UK forces have left Camp Bastion in Helmand Province for the last time, handing the base over to the Afghan National Army (ANA).
UK Armed Forces have left the Bastion-Leatherneck complex, the final camp in Helmand Province, for the last time, handing the base over to 215 Corps of the ANA.
British troops and United States Marine Corps personnel who had been serving under the International Security Assistance Force’s Regional Command (Southwest) (RC (SW)) redeployed to Kandahar after formally marking the end of combat operations at a ceremony yesterday.
Helicopters and aircraft from the UK and US moved personnel to Kandahar Airfield in preparation for their return home.
Defence Secretary Michael Fallon said:
This is a historic moment for the UK’s Armed Forces and we leave with our heads held high.This orderly transition underlines the progress that we have made alongside our allies over the past 8 years.
We leave Helmand in good order, having transferred Camp Bastion to the ANA to use alongside their own Camp Shorabak which will allow them to continue to ensure security and stability in that part of their country.
Thanks to our Armed Forces and our Afghan and coalition allies, Afghanistan is no longer a safe haven for terrorists.
In bringing our troops home, our efforts will now focus on the NATO Resolute Support Mission, developing the Afghan security ministries and training the future leaders of the ANA at the Officer Academy in Kabul.
Brigadier Rob Thomson, Deputy Commander RC (SW) and the senior British officer in Helmand, said:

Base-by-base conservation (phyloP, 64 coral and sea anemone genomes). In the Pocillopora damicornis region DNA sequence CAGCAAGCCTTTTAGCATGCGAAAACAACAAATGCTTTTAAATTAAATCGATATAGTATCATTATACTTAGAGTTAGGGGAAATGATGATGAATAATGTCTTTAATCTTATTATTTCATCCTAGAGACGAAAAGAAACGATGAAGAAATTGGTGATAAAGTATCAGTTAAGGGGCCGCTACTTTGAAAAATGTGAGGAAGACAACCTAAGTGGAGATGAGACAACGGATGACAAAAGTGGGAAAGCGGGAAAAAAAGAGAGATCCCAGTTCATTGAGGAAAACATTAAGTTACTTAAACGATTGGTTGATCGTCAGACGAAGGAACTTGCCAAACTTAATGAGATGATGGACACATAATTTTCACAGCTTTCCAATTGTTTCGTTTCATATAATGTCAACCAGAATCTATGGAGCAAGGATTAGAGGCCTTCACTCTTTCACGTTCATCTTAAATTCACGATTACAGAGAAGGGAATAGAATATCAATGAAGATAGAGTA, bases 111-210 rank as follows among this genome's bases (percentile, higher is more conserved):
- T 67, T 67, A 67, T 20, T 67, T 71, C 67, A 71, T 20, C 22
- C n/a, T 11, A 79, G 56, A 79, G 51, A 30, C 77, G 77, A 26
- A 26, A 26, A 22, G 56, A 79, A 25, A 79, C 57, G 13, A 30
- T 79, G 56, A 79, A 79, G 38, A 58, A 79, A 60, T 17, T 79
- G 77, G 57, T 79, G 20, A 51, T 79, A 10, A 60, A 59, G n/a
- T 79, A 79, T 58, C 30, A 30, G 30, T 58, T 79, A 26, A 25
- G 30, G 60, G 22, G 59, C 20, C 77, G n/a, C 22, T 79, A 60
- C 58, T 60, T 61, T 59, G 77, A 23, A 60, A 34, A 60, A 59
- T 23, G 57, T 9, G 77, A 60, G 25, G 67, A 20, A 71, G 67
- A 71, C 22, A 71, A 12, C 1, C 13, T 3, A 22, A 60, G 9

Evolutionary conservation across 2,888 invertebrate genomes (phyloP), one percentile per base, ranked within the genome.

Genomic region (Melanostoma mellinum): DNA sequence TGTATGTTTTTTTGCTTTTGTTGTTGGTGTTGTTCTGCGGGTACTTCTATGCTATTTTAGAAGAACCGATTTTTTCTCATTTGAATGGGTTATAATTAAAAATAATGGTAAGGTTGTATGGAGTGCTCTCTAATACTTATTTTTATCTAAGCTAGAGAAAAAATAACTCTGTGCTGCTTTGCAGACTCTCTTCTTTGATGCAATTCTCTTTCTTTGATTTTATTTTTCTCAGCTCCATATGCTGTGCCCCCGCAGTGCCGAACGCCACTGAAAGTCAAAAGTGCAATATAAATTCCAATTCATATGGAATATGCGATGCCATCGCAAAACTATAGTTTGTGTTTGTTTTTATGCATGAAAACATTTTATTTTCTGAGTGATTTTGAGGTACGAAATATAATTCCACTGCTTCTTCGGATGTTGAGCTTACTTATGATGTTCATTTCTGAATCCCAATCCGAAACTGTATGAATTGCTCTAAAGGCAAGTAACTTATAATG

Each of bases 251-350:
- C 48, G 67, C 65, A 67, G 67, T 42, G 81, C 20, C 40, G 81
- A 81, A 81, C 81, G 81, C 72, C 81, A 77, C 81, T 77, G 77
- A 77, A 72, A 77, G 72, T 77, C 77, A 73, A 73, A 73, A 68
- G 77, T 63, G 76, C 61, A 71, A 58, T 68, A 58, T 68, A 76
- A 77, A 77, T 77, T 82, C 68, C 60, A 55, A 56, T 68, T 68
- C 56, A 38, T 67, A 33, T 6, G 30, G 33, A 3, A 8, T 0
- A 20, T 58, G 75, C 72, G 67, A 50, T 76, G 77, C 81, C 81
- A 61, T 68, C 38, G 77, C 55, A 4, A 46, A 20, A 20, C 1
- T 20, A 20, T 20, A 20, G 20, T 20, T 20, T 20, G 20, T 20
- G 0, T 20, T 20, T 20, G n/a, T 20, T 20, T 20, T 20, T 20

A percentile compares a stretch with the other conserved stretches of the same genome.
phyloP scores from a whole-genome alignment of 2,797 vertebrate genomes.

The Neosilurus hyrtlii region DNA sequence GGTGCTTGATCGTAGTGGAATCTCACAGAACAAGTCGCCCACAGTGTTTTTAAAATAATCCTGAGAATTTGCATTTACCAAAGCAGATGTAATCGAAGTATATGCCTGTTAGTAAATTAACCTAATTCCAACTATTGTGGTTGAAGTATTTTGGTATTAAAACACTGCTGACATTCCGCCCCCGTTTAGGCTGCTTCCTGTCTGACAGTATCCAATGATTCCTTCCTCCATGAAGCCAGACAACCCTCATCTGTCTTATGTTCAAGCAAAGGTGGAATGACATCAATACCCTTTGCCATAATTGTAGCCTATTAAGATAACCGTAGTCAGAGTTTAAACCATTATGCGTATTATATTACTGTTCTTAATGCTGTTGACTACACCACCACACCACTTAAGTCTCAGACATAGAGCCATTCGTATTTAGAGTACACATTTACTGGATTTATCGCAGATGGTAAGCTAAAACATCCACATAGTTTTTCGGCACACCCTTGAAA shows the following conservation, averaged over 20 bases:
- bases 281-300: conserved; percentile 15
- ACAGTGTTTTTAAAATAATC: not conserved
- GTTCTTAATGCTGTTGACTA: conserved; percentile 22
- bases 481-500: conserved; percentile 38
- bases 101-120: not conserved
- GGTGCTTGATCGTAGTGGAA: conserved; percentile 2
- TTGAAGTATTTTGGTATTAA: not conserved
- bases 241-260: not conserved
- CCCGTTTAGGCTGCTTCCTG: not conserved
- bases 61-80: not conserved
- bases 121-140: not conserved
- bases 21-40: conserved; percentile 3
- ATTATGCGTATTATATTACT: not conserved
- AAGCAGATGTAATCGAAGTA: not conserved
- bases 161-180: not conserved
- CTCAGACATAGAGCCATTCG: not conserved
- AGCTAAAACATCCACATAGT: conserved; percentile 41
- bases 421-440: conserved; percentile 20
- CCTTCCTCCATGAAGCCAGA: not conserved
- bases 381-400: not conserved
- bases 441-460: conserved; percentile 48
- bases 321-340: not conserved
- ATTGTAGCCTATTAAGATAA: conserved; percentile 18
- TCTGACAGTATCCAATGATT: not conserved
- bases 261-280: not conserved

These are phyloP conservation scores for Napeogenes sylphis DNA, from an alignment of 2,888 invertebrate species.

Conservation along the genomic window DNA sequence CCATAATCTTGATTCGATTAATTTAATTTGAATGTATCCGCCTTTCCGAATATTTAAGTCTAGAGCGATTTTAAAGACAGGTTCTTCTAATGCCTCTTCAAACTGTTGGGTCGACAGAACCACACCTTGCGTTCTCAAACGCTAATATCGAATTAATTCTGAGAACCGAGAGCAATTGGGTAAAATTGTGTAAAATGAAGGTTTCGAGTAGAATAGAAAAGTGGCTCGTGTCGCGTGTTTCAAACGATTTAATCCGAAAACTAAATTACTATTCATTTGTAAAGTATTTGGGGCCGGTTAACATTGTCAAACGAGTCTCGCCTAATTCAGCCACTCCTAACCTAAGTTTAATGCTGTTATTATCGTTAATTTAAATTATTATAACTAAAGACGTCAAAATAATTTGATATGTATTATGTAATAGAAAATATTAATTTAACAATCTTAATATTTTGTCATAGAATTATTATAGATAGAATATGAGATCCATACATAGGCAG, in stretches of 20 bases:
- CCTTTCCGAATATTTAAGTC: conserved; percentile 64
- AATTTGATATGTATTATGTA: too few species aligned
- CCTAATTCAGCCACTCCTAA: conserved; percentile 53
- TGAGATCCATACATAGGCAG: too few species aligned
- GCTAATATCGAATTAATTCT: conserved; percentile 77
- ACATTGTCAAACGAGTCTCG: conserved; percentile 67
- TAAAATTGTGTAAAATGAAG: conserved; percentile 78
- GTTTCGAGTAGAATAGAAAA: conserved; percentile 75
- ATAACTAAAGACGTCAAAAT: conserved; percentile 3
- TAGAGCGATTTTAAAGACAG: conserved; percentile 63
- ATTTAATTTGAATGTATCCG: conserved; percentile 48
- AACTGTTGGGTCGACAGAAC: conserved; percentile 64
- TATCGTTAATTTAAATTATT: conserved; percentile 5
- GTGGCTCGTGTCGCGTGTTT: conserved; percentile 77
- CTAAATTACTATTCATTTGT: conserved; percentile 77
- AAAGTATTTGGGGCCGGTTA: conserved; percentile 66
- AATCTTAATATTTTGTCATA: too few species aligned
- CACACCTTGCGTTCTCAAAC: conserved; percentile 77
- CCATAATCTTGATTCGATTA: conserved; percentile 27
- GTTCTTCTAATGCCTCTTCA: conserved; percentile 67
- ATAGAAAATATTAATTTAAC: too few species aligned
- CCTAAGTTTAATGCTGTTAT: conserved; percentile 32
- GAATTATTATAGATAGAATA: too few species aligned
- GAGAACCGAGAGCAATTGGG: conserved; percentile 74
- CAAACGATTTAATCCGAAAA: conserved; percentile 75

This is the final step in a long-process of transferring all our bases to the ANA.
The Afghan National Security Forces (ANSF) have repeatedly demonstrated that they are more than ready to tackle the insurgency on their own, as they have been doing with limited ISAF support since June 2013.
We can be proud of what we have achieved here. There is no doubt that we have contributed to a brighter future for Afghanistan.
Major-General Sayed Malouk, Commander 215 Corps of the ANA said:
We thank the UK and other nations for their efforts in Helmand. Without their training and support we would not now be in a position to take on responsibility for security.
Our ISAF partners have fought long and hard in this part of our country. It is now our responsibility to provide security on our own.
Camp Bastion, built in early 2006, was the hub of British and coalition forces operations in Helmand Province. At the height of the UK operation it was the centre of a network of 137 bases in the Province, all of which have now been handed over to the ANSF or remediated.
The UK has had a military presence in Afghanistan since October 2001, when troops deployed as part of the NATO response to the 11 September 2001 terrorist attacks in the US.
The British effort moved to Southern Afghanistan when Task Force Helmand was formed in April 2006 to tackle a growing insurgency in the region.
British and allied efforts in Helmand set the security context for the development of the ANSF, with recent ISAF operations focussing on training and mentoring Afghan forces.
In June 2013 the 340,000-strong ANSF took full responsibility for security across Afghanistan and since then they have been responsible for 99% of operations.
Notable achievements have included planning and delivering the security for the successful Presidential elections in April during which seven million Afghans turned out to vote.